Meanwhile, an Ex politician from the Islamist Prosperous of Justice Party (PKS)  who is currently the Secretary-General of the People’s Wave Party (Gelora),  Mahfudz Siddiq admitted that it was difficult to fulfill all the requirements for election participation in the Covid-19 pandemic situation. “The pandemic situation has limited the space for movement. We are optimizing the approach through digital communication, such as digital recruitment with an online registration mechanism,” he said when contacted on Tuesday, November 9, 2021.

it is needed a year after the establishment, said Mahfudz, the Gelora Party could have just completed the parties’ management of all provinces, 514 districts/cities, and 88 percent of sub-districts throughout Indonesia. The board of the Gelora at the provincial level is filled by former colleagues in the PKS Party. He noted that if there are 550 thousand members of the target of 1 million members that have been collected. In order to pass the Election Commission requirements and the parliamentary threshold, the Gelora Party is targeting 2000 members in each sub-district.

However, the politician, who has previously held the position of a member of the legislative in parliament, is concerned about the online-based verification system for political parties by the Election Commission. The reason is that the management of information and data systems during the 2014 and 2019 elections often had problems. One of them is related to the process of identifying the citizen id card numbers in Papua and West Papua. According to him, the sub-district data contained in the Sipol application is incomplete because it does not follow the data on the division of the sub-district. “There is still time for the Election Commission to consolidate data and information systems so that our elections are made easier by digital means so that it will not be a problem,” he said.

Commissioner of the Indonesian Election  I Dewa Kade Wiarsa Raka Sandi did not deny the problems caused by the online verification process. The Election Commission is still developing the Sipol application function. With a number of improvement steps, he is sure that the verification process for the management and members of political parties will be much better. “The problems faced by parties in the previous election are input for future improvements to Sipol,” said Dewa when contacted on Tuesday, August 16, 2021.

A month before 2021 ends, the Election Commission is aligning regulations regarding to the registration, verification, and determination of political parties in accordance with the decision of the Constitutional Court (MK) No. 55/PUU-XVIII/2020. The Court decided that political parties that had passed the verification of the 2019 General Election and met the Parliamentary Threshold requirements only needed to be verified administratively. Meanwhile, parties that do not pass the threshold and new parties will go through administrative and factual verification.

This decision is not without a lawsuit. In September 2021, four parties that did not pass the parliamentary threshold in the 2019 elections just refiled a lawsuit against the verification of political parties. The Crescent Star Party, the Berkarya Party, the Indonesian Solidarity Party, and the Perindo Party requested that the parties participating in the 2019 General Election that passed and did not pass the threshold were sufficiently verified by the administratively only. Administrative and factual verification is applied to new parties that have never been participated in the election previously.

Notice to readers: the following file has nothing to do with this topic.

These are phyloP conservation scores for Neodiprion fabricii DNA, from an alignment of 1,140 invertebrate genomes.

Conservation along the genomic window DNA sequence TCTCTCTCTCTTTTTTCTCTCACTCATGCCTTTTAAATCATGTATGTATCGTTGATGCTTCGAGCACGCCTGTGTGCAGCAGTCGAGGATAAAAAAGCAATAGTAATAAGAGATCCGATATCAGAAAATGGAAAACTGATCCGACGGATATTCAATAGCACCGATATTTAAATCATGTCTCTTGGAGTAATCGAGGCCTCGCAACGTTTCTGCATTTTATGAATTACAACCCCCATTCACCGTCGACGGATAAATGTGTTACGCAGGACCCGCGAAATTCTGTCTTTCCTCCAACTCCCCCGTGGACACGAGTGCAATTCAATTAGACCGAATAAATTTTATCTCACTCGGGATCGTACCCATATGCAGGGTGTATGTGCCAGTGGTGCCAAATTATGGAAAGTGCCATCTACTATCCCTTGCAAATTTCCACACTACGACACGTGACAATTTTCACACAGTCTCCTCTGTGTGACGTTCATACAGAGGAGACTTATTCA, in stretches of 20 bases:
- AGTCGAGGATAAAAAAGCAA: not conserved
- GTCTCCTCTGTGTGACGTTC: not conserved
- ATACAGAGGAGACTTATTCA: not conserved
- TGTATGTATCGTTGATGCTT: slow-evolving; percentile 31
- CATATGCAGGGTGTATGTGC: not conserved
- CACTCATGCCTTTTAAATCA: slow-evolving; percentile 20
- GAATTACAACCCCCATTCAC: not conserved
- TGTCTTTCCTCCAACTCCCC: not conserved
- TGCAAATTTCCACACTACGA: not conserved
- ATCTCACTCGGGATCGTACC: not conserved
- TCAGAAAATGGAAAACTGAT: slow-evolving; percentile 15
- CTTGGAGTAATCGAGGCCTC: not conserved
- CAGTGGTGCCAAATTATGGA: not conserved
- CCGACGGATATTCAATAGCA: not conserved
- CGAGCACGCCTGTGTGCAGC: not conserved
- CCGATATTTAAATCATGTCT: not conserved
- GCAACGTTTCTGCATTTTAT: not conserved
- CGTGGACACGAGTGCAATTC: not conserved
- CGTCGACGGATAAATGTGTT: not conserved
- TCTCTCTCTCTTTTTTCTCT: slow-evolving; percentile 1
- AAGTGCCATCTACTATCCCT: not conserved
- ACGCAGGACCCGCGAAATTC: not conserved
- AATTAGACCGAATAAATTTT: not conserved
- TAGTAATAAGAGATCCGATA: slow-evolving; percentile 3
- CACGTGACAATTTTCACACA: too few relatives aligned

The Executive Director of the elections watchdog Association for Elections and Democracy (Perludem) Khoirunnisa Agustyati has a different view. She considered that the Constitutional Court’s decision tended to favor parties that had already won seats in the Indonesian Parliament. “The Constitutional Court’s decision is like giving tickets to the parties in the Parliament. Even though the conditions of the parties may be different from five years ago when they passed the verification,” said Khoirunnisa on Tuesday, November 9, 2021. Therefore, she encouraged the Election Commissions to conduct administrative and factual verification of all parties. “Administrative verification must be factually checked so that it doesn’t just meet the administrative requirements only,” she continued.

In line with Khoirunnisa, a political observer from the Indonesian Institute of Sciences (LIPI), Aisyah Putri Budiarti believes that the current political system and elections are favorable to the parliamentary party. In order to ensure the participation of new parties in the general election, according to her, the conditions for establishing a party need to be simplified. In addition, it is time for Indonesia to implement a tiered competition system in which new parties first compete at the local level before contested at the national level. This competition system will allow the new party to have a management network in all regions. “Our electoral scheme needs to be evaluated from many aspects. Not only the opportunity for new political parties to participate, the issue of Indonesian election regulations is also layered,” she said in an interview on Thursday, November 11, 2021.

However, Aisyah considers that the 2024 election contestation will still be open to new parties. Moreover, various survey results have shown that there is public disillusionment with the parties in parliament. The results of a survey by the Indonesian Survey Institute (LSI) in February 2021 revealed the low party identification (party-ID) of the Indonesian people, which was only 11.6 percent. While the Indonesian Political Indicators survey is no more than 9.8 percent. The results of this survey show that most Indonesians are not fanatical about a particular party. “I remain optimistic because the presence of a new party is important to provide us with new space and choices in politics. It is impossible for us to just sit idly by with the existing political parties,” she said. (Debora B. Sinambela)

Overseas Voters’ Turnout Shrink

Binti Rosidah is one of more than 1.6 million Indonesians living and working in Malaysia. She has been working as a domestic worker in Kuala